Best new classical albums – February 2017

Gramophone Fri 27th January 2017

The finest recordings from this month's reviews, chosen by Martin Cullingford

Recording of the month

Tchaikovsky Symphony No 1, ‘Winter Daydreams’. The Tempest 

Orchestra of St Luke’s / Pablo Heras-Casado 

(Harmonia Mundi) 

Pablo Heras-Casado has emerged as a conductor of perceptive insight and great talent: Tchaikovsky’s Symphony No 1 is not a work usually associated with making a statement, but this is a fascinating listen.

Read the review

 

Schubert String Quartet No 15, D887. Quartettsatz, D703 

Doric Quartet 

(Chandos) 

The Doric Quartet continue to build their impressive catalogue on Chandos with a Schubert disc that well demonstrates the rapport that is this ensemble’s hallmark.

Gramophone's Audio Editor, Andrew Everard, writes: This striking recording by the Doric Quartet, made in Potton Hall, Dunwich by producer/engineer Jonathan Cooper, is as remarkable for the vivacity of the performances as it is for the wide-open sound, combining as it does an entirely realistic and intimate soundstage with excellent speed and drive. The high-resolution 96kHz-24bit release snaps everything into even crisper focus, and is all the more thrilling as a result.

Read the review | Download album from Qobuz

 

C Simpson The Four Seasons 

Sirius Viols 

(Deutsche Harmonia Mundi) 

A recording of beautiful music – by 17th century English composer and violist Christopher Simpson – given delightful and fresh-feeling performances by Sirius Viols, full of character.

Read the review | Download album from Qobuz

 

Bloch. Ligeti. Dallapiccola Works for Solo Cello 

Natalie Clein

(Hyperion)

A wonderful and compelling recording by Natalie Clein demonstrating the art of cello-playing at its most intimate – physical, lyrical and beautifully recorded. 

Read the review

 

Liszt Complete Hungarian Rhapsodies 

Vincenzo Maltempo pf 

(Piano Classics) 

Already acclaimed in these pages for his performances of Alkan, the young pianist Vincenzo Maltempo offers exceptionally fine interpretations of these virtuoso masterpieces.

Read the review | Download album from Qobuz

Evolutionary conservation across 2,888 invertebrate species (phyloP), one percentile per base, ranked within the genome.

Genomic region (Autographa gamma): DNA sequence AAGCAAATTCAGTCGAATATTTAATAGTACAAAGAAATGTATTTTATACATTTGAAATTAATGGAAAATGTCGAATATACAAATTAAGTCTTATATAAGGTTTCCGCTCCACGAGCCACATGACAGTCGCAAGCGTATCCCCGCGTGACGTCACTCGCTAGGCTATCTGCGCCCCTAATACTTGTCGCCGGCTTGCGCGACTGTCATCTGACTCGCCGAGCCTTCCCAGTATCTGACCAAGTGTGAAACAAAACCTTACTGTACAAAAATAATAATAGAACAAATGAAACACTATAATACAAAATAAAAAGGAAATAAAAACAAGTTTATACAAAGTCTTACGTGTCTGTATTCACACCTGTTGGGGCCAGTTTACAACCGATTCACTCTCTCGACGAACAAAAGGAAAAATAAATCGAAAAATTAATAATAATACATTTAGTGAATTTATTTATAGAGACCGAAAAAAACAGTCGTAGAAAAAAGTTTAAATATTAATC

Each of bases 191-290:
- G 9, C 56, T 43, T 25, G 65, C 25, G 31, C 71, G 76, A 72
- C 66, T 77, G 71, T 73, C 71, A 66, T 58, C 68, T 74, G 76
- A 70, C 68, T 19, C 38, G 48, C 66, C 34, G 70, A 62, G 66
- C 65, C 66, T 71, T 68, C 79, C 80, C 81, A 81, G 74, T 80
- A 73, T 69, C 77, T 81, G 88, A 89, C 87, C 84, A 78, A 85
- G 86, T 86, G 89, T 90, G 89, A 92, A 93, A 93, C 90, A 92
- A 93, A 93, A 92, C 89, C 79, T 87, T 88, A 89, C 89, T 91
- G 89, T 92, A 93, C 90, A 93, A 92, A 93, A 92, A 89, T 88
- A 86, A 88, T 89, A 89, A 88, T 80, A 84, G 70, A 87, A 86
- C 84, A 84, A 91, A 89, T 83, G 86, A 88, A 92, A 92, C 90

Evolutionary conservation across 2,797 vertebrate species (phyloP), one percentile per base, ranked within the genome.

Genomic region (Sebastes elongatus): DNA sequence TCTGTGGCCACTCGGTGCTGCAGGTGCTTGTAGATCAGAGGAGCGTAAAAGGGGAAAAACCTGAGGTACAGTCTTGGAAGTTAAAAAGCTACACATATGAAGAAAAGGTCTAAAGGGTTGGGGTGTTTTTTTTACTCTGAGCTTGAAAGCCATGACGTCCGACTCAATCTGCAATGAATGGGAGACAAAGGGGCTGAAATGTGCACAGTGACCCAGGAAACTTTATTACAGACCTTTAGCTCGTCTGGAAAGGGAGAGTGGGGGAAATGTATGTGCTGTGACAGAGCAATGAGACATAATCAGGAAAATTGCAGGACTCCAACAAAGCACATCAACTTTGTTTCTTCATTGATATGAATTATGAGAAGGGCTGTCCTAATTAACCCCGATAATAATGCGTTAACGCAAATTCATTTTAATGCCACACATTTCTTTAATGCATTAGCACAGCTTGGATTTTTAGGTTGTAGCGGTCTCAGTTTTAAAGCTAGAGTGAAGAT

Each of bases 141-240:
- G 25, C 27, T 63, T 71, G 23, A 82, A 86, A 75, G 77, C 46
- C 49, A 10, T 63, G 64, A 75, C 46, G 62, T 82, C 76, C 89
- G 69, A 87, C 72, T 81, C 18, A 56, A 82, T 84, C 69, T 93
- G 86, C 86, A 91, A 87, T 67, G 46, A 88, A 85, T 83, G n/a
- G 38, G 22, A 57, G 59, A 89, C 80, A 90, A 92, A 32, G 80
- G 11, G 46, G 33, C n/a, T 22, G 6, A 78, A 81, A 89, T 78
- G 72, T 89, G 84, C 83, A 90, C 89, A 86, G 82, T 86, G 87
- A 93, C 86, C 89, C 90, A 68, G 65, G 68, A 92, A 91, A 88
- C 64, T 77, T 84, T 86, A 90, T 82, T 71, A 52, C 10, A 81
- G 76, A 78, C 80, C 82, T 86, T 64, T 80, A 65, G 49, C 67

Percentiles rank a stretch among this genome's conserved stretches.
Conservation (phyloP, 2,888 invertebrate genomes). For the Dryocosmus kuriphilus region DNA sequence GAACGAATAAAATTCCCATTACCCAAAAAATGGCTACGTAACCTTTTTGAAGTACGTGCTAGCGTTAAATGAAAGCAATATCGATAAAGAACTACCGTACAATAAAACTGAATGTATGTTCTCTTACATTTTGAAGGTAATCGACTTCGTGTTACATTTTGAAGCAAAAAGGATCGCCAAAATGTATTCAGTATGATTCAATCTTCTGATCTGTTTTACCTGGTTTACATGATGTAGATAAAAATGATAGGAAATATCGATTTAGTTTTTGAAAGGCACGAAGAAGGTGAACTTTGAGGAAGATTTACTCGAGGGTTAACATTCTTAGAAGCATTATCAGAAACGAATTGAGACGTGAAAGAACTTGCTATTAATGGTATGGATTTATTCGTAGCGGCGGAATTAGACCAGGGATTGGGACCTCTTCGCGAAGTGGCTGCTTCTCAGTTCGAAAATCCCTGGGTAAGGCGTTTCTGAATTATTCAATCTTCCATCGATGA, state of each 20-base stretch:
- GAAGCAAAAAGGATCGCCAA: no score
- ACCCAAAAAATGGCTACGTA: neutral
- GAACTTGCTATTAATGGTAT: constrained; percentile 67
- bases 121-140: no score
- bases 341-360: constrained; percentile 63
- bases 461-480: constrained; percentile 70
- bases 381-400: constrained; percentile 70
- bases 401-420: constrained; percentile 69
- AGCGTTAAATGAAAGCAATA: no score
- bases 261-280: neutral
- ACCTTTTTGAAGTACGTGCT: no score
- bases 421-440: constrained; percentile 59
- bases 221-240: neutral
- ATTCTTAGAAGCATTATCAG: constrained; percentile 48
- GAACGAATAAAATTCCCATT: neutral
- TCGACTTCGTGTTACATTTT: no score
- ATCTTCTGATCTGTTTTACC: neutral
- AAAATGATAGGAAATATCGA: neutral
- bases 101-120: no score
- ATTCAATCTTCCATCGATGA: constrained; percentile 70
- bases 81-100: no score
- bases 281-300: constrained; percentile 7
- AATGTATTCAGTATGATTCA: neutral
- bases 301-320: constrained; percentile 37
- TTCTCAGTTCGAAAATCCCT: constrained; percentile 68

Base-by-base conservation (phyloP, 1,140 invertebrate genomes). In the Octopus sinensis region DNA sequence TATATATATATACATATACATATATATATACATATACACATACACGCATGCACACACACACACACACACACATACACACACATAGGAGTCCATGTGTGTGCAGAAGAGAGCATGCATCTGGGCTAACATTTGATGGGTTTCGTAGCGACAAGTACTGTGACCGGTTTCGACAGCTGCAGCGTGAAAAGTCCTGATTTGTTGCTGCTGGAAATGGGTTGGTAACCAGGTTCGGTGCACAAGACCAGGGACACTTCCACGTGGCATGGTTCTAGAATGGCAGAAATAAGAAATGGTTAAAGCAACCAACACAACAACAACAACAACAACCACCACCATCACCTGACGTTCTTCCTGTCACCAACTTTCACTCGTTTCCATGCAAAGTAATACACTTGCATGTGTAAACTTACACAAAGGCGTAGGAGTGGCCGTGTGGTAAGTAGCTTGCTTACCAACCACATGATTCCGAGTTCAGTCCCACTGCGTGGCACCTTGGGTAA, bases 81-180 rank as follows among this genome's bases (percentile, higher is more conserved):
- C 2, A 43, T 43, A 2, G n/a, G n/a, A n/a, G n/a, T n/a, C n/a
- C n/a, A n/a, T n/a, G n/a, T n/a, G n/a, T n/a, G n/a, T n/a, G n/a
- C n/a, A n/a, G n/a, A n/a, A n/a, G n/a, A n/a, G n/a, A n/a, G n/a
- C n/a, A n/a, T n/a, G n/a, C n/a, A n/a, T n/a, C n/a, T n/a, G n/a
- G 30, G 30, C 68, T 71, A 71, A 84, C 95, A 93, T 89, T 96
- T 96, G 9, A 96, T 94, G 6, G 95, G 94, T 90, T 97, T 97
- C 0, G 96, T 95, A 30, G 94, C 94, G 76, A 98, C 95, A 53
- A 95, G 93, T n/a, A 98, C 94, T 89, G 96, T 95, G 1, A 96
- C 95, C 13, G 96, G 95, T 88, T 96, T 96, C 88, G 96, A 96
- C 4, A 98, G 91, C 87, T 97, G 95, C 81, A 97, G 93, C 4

‘Bach to the Future, Vol 2’ 

Fenella Humphreys vn 

(Champs Hill Records)

This is part two of an ambitious mission to expand the solo violin repertoire with some beguiling new works from British composers, in this case Sally Beamish, Peter Maxwell Davies and Adrian Sutton. 

Read the review | Download album from Qobuz

 

‘Encores after Beethoven’ 

András Schiff pf 

(ECM New Series) 

Another recording – serious, engaging and thoughtful throughout – which firmly lays to rest the reputation of the ‘encore’ as a genre of lightweight and light-hearted lollipops.

Read the review | Download album from Qobuz

 

Schumann Dichterliebe, etc

Mauro Peter ten Helmut Deutsch pf 

(Sony Classical) 

This tenor-and-pianist partnership follow their 2015 Schubert success with a Schumann recital of strongly communicative power and personality.

Read the review | Download album from Qobuz

 

‘All Who Wander’ 

Jamie Barton mez Brian Zeger pf 

(Delos) 

A significant debut recording from the winner of 2013’s Cardiff Singer of the World, and one which whets appetites for what may lie ahead from this wonderful voice and impressive talent.

Read the review | Download album from Qobuz

 

Mascagni Guglielmo Ratcliff

Sols; Wexford Festival Opera / Francesco Cilluffo 

(RTÉ Lyric FM) 

‘An essential discovery’, says our reviewer Mark Pullinger of this revelatory gem from the Wexford Festival, sung and played with real conviction and class.

Read the review

 

DVD/blu-ray

Elgar. Ligeti. Stravinsky. Wagner 

Sol Gabetta vc Berlin Philharmonic Orchestra / Sir Simon Rattle 

(EuroArts) 

Two releases offer us Sol Gabetta’s Elgar Cello Concerto with Rattle this month, and both are highly recommended – a Sony CD and this Euroarts DVD. 

Read the review

 

Reissue/archive

Diamond. Harris. Hill Symphonies 

Boston SO / Koussevitzky 

(Pristine Audio) 

Koussevitzky conducting the premiere of Harris’s Symphony No 5: ‘an important release’, writes Rob Cowan. 

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